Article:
Why the Muslim-Nobel Peace Prize argument won’t exactly convince its target audience

I want to briefly address another story that recently made the rounds, best expressed in this headline from Vox: “The perfect response to people who say all Muslims are violent, in one tweet“.

By ‘people who say all Muslims are violent’, the headline is responding to (inter alia) HBO comedian Bill Maher, who argued on his show that members of “the Islamic State of Iraq and Syria (ISIS) are actually not extremist outliers but represent the inherent violence and intolerance of Islam itself, and by extension its 1.6 billion followers.”

Vox counters by citing this tweet and subsequent explanation:

Amry’s point: if Maher’s argument is that the rise of ISIS proves that all of Islam is extremely violent and intolerant, then by the same logic wouldn’t the spate of Muslim Nobel Peace Prize-winners prove that all Muslims are also extremely peaceful?

The tweet has been gaining traction around the internet, and was even featured on Slate’s weekly quiz for last week:

Slate quiz

Just one problem (and this is admittedly a gross overgeneralization, but that’s kind of the point): Many of the people who believe Muslims are inherently violent will have little difficulty recalling another “Muslim” who seems to have been left out of Amry’s calculations:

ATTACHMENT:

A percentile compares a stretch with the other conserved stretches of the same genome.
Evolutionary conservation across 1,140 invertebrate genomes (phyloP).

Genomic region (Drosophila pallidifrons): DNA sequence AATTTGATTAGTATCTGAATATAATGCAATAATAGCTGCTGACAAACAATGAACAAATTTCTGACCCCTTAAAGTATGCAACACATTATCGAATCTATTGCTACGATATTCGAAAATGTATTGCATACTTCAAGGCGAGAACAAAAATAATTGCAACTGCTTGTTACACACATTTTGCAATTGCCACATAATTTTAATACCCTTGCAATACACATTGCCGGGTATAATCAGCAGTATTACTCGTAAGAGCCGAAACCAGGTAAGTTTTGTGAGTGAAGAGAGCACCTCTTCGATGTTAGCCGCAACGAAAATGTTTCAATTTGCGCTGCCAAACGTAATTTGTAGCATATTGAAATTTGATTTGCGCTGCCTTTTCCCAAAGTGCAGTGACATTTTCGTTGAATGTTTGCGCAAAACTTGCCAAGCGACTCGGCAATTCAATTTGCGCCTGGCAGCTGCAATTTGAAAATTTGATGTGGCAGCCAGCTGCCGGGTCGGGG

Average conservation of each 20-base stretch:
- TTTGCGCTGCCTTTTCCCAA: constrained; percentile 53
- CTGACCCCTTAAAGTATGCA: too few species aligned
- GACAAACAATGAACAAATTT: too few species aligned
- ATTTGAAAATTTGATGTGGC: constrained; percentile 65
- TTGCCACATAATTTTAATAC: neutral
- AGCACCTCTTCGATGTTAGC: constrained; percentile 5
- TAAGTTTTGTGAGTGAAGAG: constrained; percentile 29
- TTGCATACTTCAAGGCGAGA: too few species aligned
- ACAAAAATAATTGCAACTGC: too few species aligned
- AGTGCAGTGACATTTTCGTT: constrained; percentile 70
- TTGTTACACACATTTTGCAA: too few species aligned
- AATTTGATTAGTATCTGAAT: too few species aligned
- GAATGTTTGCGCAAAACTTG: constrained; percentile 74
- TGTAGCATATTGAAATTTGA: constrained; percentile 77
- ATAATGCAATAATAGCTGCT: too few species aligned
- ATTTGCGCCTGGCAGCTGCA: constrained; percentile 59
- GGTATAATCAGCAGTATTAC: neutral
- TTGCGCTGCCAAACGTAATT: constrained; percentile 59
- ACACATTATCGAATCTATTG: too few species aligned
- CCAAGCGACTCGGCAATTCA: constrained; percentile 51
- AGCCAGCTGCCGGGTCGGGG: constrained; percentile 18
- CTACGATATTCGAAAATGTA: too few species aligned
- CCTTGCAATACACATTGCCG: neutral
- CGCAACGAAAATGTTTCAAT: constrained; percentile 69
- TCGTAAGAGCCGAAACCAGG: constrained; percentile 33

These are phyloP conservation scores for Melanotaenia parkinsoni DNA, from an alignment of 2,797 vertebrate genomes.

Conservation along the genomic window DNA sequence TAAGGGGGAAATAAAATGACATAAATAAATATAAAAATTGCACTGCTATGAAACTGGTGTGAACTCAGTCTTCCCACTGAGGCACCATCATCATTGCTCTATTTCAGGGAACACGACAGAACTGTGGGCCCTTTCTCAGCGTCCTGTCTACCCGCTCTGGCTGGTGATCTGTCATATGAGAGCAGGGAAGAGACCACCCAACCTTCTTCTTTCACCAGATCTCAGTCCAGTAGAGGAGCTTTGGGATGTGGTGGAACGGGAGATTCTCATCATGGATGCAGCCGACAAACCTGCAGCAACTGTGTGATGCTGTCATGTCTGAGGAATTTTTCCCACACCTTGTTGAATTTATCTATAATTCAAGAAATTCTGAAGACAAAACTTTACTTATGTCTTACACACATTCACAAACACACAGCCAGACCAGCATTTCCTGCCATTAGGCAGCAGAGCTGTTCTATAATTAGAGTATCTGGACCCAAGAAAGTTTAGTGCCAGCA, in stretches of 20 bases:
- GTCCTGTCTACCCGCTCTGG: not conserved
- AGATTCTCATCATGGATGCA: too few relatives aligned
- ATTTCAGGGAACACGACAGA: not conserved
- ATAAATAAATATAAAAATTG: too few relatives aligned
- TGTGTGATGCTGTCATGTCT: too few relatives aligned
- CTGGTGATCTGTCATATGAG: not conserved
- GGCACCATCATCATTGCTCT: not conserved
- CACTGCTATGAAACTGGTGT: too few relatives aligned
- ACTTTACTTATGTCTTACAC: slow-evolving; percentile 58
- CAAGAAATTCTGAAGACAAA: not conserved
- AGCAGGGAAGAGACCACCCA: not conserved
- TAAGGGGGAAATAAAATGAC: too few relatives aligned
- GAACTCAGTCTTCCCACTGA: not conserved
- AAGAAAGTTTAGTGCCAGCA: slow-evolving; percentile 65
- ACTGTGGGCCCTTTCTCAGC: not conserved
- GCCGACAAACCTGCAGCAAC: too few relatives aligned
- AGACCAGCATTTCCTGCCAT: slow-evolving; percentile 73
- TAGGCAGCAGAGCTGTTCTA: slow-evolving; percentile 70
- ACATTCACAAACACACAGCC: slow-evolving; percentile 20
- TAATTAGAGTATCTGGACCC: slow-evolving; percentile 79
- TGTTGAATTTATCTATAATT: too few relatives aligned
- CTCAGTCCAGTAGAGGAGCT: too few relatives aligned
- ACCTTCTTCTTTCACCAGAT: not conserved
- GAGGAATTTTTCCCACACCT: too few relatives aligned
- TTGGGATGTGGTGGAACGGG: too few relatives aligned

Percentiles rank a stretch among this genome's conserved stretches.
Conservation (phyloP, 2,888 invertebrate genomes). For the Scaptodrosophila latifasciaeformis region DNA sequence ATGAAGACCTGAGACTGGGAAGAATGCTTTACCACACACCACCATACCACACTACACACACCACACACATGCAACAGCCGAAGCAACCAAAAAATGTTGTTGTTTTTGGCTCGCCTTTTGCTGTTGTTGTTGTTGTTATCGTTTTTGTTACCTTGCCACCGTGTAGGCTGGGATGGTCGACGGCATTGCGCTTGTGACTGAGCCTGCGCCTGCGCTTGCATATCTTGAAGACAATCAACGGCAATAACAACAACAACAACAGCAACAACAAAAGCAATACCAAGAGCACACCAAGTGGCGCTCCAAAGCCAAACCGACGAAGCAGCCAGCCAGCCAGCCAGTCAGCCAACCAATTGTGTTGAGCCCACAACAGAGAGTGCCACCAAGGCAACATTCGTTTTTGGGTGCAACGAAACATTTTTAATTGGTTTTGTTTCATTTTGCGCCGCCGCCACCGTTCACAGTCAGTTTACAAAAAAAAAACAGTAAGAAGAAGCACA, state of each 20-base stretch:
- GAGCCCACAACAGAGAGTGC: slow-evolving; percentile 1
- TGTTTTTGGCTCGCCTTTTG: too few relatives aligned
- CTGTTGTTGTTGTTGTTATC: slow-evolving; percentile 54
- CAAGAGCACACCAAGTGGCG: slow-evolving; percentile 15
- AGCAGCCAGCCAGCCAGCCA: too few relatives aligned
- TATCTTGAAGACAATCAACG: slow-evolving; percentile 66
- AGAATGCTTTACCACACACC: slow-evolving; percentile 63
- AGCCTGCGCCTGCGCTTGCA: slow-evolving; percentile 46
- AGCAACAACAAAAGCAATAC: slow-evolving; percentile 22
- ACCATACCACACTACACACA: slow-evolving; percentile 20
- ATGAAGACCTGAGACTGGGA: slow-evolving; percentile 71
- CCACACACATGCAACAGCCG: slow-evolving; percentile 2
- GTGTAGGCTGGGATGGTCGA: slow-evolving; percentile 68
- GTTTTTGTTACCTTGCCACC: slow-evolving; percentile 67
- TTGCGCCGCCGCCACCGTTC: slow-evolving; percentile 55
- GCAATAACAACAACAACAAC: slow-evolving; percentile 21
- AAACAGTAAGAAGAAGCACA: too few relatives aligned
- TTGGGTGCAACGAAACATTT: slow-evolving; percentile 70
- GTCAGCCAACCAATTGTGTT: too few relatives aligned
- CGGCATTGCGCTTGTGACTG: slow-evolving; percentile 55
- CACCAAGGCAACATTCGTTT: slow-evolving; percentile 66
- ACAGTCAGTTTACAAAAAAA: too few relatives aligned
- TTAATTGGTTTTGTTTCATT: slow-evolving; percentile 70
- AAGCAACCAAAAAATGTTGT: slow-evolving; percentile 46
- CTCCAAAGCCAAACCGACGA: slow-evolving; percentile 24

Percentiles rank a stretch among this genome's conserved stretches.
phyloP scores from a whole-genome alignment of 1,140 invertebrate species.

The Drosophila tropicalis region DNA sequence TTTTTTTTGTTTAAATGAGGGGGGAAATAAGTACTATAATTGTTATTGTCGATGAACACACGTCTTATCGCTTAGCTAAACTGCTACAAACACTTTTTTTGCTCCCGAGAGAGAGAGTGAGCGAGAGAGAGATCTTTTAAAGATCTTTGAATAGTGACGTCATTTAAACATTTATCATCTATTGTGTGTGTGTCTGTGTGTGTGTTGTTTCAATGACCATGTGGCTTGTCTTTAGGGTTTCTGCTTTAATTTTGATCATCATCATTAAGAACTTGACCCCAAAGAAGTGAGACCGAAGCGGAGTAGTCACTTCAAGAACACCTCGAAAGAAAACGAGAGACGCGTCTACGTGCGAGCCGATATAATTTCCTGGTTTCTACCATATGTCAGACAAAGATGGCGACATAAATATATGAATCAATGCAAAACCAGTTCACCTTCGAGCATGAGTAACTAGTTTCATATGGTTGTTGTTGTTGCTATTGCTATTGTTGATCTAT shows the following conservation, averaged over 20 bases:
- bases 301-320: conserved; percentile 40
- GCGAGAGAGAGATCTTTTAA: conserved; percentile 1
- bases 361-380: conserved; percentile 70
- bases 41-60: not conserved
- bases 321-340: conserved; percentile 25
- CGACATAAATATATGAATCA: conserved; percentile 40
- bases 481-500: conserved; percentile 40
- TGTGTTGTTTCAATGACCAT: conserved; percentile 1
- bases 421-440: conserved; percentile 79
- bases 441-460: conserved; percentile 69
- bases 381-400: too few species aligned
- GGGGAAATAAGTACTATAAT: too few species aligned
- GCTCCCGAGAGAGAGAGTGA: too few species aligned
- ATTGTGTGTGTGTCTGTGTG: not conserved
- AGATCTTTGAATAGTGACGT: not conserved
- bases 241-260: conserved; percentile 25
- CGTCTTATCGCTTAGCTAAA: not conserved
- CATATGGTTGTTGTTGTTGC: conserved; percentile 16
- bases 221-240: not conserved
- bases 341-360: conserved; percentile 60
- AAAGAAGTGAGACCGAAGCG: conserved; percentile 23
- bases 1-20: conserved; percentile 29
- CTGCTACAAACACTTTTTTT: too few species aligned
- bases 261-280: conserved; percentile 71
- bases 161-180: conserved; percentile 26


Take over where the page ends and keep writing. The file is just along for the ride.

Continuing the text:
obama nobel

Sure, he won the Nobel Peace Prize — but the Queen Bee-in-Chief (he likes to use drones and his first initial is B., get it?*) literally gave an acceptance speech that forcefully made the case for violence.

At least one extremely-relevant person (pictured at top) hasn’t forgotten. Awk. Ward. It would seem, then, that neither side really wants to claim the President as its own.


*OK, it’s not so much that you should never explain a joke, and more that if it’s a joke you immediately have to explain, you probably shouldn’t have made it in the first place. Mea culpa. But I can’t help myself.

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